The late Jurassic Park author’s final book gets a roaring release (2024)

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By Cameron Woodhead and Steven Carroll

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The late Jurassic Park author’s final book gets a roaring release (1)

FICTION PICK OF THE WEEK
Eruption
Michael Crichton & James Patterson, Century, $34

When the author of Jurassic Park died in 2008, he left behind an unfinished manuscript. Now it has been completed and published as Eruption by bestselling thriller writer James Patterson (with the blessing of Michael Crichton’s widow, Sherri).

No one blended science and disaster fiction with Crichton’s far-sighted originality, and if the conflict between technological advancement and human nature in Jurassic Park played out through dinosaurs and genetic engineering, this one brings together the most destructive powers on Earth, natural and man-made. We’re talking volcanoes AND nuclear weapons.

Mauna Loa in Hawaii is mere days away from a catastrophic eruption, but that’s not what has the US Army worried. They know the true threat lies in the nuclear disposal site, holding a massive amount of radioactive waste, secretly buried under the volcano during the Cold War. If the lava reaches it, kaboom. Patterson is no hack, and after his last collaboration with Dolly Parton, it’s good to see him on familiar turf ratcheting up the suspense. With this pedigree, you can expect a film in due course.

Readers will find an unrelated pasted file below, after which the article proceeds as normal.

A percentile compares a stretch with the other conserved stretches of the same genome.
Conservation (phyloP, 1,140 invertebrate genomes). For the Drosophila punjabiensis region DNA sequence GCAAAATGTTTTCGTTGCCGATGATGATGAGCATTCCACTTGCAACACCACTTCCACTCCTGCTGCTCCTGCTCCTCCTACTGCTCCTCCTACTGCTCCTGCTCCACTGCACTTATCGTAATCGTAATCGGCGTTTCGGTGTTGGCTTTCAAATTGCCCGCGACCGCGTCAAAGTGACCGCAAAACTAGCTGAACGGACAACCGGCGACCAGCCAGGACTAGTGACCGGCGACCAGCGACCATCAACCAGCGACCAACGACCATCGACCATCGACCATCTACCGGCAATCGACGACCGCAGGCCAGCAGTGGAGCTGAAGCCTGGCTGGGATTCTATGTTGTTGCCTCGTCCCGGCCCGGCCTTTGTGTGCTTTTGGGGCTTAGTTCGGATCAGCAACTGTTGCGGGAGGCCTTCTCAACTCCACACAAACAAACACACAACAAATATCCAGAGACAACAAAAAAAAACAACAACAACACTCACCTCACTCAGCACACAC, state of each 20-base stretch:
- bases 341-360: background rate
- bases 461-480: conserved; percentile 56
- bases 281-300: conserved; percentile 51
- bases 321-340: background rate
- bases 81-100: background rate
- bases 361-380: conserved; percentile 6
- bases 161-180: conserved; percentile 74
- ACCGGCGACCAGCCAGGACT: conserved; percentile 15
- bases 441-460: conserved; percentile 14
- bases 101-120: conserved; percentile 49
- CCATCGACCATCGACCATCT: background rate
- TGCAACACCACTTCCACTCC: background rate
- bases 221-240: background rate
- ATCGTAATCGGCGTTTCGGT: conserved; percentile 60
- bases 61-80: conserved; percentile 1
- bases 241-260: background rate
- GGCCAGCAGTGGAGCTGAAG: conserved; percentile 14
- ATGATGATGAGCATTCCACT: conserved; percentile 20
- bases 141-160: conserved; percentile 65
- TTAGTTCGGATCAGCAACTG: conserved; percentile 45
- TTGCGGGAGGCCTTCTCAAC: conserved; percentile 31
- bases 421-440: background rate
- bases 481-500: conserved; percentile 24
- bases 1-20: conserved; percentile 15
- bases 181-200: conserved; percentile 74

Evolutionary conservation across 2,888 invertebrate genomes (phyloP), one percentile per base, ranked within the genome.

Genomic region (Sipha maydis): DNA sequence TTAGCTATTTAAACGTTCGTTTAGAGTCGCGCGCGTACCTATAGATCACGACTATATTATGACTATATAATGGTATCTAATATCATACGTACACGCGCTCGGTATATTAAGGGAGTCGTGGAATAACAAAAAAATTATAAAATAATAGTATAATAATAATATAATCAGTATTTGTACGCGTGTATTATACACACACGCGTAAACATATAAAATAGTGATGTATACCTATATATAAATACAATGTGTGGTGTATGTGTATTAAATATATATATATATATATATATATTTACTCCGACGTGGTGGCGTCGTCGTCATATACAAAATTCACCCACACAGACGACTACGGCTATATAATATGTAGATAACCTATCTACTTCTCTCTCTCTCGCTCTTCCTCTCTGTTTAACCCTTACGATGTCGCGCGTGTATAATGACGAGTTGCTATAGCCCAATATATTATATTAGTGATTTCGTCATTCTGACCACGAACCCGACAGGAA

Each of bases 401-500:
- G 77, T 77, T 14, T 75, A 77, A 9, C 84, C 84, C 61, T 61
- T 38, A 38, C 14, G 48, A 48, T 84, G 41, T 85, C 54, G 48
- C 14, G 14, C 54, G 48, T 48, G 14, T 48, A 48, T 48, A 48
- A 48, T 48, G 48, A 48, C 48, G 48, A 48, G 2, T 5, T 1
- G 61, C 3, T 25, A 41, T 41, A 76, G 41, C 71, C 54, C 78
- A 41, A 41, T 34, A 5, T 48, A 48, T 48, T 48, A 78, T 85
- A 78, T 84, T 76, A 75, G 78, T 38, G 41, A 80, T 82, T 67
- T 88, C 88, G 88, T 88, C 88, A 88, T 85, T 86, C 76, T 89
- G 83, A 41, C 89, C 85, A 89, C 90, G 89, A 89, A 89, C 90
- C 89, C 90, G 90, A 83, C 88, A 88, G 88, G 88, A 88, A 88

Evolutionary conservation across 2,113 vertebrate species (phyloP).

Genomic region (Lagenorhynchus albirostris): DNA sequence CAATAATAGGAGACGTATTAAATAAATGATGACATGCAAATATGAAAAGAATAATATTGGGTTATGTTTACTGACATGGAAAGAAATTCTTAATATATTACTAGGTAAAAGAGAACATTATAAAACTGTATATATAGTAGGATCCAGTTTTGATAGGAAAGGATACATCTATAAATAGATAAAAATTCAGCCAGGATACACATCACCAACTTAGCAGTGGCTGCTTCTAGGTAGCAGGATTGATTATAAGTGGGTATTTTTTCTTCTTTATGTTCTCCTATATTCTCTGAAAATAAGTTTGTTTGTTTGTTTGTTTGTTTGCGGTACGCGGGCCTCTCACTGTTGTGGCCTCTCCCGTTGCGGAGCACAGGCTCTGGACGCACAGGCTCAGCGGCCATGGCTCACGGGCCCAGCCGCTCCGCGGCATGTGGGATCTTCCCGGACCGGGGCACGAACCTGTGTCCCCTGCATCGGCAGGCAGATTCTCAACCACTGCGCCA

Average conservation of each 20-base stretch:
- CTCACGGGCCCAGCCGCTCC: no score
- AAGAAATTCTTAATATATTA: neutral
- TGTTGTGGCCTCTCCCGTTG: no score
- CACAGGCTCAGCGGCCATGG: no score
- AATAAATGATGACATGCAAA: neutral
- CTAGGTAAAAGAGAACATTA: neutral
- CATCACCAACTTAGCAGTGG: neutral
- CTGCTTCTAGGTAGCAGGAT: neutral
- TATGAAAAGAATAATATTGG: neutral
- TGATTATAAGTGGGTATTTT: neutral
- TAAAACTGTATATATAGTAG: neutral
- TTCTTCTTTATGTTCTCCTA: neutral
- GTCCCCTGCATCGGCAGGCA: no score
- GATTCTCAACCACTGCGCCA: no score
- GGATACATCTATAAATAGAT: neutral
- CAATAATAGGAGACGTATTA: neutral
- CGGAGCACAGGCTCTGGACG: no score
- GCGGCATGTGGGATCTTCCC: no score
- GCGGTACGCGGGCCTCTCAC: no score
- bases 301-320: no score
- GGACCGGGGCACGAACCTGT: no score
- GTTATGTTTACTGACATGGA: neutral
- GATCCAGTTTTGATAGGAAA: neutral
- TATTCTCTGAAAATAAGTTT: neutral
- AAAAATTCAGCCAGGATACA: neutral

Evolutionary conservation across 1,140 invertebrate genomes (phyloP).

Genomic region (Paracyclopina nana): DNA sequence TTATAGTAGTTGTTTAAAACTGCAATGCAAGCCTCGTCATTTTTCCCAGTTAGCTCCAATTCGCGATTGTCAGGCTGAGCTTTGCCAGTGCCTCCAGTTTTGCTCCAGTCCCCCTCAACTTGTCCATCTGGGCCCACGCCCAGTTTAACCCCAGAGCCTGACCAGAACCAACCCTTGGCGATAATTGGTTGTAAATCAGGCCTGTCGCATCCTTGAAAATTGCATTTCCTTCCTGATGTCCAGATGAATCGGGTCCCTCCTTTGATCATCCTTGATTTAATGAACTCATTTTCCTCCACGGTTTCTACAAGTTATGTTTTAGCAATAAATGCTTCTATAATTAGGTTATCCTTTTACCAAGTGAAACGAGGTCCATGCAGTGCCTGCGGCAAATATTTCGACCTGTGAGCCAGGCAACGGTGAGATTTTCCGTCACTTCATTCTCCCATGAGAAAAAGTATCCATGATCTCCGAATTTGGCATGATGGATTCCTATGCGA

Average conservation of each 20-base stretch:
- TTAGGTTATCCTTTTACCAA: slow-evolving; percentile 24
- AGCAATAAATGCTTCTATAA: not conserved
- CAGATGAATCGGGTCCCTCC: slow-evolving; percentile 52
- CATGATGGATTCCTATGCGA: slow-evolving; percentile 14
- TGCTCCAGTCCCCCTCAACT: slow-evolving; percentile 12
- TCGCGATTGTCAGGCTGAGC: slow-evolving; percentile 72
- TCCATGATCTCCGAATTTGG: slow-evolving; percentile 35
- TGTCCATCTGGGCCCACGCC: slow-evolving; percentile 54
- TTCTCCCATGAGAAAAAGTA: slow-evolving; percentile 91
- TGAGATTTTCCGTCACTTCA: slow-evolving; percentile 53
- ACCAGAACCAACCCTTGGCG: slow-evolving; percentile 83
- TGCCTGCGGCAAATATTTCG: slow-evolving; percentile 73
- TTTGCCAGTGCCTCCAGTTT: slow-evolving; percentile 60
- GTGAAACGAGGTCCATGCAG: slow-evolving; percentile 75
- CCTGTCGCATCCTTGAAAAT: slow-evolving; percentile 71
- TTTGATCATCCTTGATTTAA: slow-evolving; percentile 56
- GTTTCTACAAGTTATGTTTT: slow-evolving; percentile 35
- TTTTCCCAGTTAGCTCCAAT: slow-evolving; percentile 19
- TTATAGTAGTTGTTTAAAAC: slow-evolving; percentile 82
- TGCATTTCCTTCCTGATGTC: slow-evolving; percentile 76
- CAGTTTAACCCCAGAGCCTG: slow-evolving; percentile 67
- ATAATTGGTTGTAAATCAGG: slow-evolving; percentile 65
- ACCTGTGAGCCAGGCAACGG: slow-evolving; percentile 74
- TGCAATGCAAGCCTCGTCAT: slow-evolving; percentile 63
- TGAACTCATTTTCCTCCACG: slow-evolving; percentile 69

The late Jurassic Park author’s final book gets a roaring release (2)

Maurice and Maralyn
Sophie Elmhirst, Chatto & Windus, $42.99 (HB)

It begins with a boat being struck by a whale – an implausible fiction, surely, if derivative of Moby Dick? Not at all.

Sophie Elmhirst’s nautical survival novel is based on a true story. In the early 1970s, British couple Maurice and Maralyn Bailey spent years planning to abandon their dull suburban existence, build their own boat, and set sail by themselves for New Zealand. Nothing could have prepared them for an injured sperm whale sinking their vessel off the coast of Ecuador, or the months they spent on a life raft at sea, at the mercy of the elements, catching rainwater and fish and seabirds when supplies ran out. And they did, miraculously, survive the grim state of dehydration and near-starvation they were in when they were rescued, going on to write memoirs. (They used the profits to fund another sea-going adventure.)

Elmhirst is a brisk and evocative storyteller, who moves sinuously from cinematic action to subtle insights on the psychology of this remarkable couple.

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The late Jurassic Park author’s final book gets a roaring release (3)

The Hairdresser’s Son
Gerbrand Bakker, Scribe, $35

The latest novel from award-winning Dutch author Gerbrand Bakker centres on Simon, a hairdresser like his father and grandfather before him. Simon could take or leave the job, and his life has started to feel remarkably empty – his mum and grandfather, the men he meets for casual sex, and the clients he sees by appointment are the only human presence in his life.